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Opinion | Pandemic-related migration from major cities is helping the US economy

Bigger is better. For decades (some would say millennia), young people have been moving to big cities because they are centers of talent, money and jobs. From an economic perspective, this is an extremely positive trend. Big cities are innovation centers. Their economies are growing rapidly because there are many benefits (and cost savings) to having so much labor and capital in one place.

However, the pandemic forced a major rethink of this “bigger is better” concept. Suddenly living close together also had disadvantages and many people were able to do their work remotely. Megacities are not dead, but they have lost some of their luster.

Most Americans moved south

during the pandemic

Population changes in the district

from April 2020 to July 2022

Los Angeles County lost the most population;

Maricopa County in Arizona, where Phoenix is ​​located

located, won the most.

Most Americans moved south

during the pandemic

The county's population changes from

April 2020 to July 2022

Los Angeles County lost the most population;

Maricopa County in Arizona, where Phoenix is ​​located

located, won the most.

Americans largely moved south during the pandemic

The county's population changes from April 2020 to July 2022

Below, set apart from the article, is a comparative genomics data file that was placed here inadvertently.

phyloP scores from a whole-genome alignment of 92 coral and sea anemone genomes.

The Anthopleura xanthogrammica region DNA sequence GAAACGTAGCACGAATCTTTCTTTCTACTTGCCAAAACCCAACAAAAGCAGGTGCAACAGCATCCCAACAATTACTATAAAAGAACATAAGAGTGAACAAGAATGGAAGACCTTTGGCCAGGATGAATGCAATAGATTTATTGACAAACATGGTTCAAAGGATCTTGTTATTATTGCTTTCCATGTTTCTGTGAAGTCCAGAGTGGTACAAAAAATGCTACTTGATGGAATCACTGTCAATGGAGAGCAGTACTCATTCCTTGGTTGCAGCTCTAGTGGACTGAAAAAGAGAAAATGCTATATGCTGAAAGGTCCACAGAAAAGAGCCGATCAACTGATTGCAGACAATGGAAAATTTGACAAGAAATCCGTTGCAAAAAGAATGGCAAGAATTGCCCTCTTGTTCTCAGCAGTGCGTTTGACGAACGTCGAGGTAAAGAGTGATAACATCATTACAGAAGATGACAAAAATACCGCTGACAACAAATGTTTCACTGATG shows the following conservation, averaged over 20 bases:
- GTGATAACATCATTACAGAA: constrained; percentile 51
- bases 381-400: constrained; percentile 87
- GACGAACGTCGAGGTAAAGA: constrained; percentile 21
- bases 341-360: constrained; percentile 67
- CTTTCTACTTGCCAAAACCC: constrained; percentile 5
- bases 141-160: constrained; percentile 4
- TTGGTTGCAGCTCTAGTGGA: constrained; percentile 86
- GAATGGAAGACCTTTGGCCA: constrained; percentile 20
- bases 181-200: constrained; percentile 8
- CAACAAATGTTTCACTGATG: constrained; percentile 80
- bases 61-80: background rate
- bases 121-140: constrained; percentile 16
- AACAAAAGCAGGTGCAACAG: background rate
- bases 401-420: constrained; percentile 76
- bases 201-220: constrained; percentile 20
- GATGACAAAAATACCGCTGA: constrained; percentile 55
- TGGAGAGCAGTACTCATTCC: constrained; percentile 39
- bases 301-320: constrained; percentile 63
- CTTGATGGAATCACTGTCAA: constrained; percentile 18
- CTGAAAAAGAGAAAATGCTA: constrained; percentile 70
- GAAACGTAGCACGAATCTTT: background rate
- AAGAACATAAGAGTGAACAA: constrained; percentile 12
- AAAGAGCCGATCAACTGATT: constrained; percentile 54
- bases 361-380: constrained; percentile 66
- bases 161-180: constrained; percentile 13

Cook County,

Illinois

Kings and

Queens County,

new York

Los Angeles County lost the most population;

Maricopa County in Arizona, where Phoenix is ​​located

located, won the most.

Americans largely moved south during the pandemic

The county's population changes from April 2020 to July 2022

Cook County,

Illinois

Kings County

and Queens County,

new York

Los Angeles County lost the most population;

Maricopa County in Arizona, where Phoenix

lies, won the most.

Millions of Americans have moved in recent years. The movers were mostly college-educated people, especially millennials with young children, many of whom wanted more space for less money. There was mass relocation from expensive coastal cities – particularly New York and San Francisco – to cheaper places like Phoenix, San Antonio, Jacksonville and Charlotte.

According to conventional wisdom, this great move should have been terrible for America. So much talent — and money — left the “superstar cities” and morphed into what the real estate world calls “second-tier cities,” or small beach or mountain resort towns. According to traditional economic thinking, this is likely to lead to lower growth and lower productivity for years as a well-educated workforce and capital are spread too thin. However, there is reason to believe that the conventional view is wrong.

Follow this authorHeather Long's opinions

First, remote workers are still connected to New York, San Francisco, and other major cities. Video technology is now good enough – and accepted enough – to enable virtual brainstorming and networking. People don't have to live in the same zip code to exchange ideas and benefit from proximity to one another.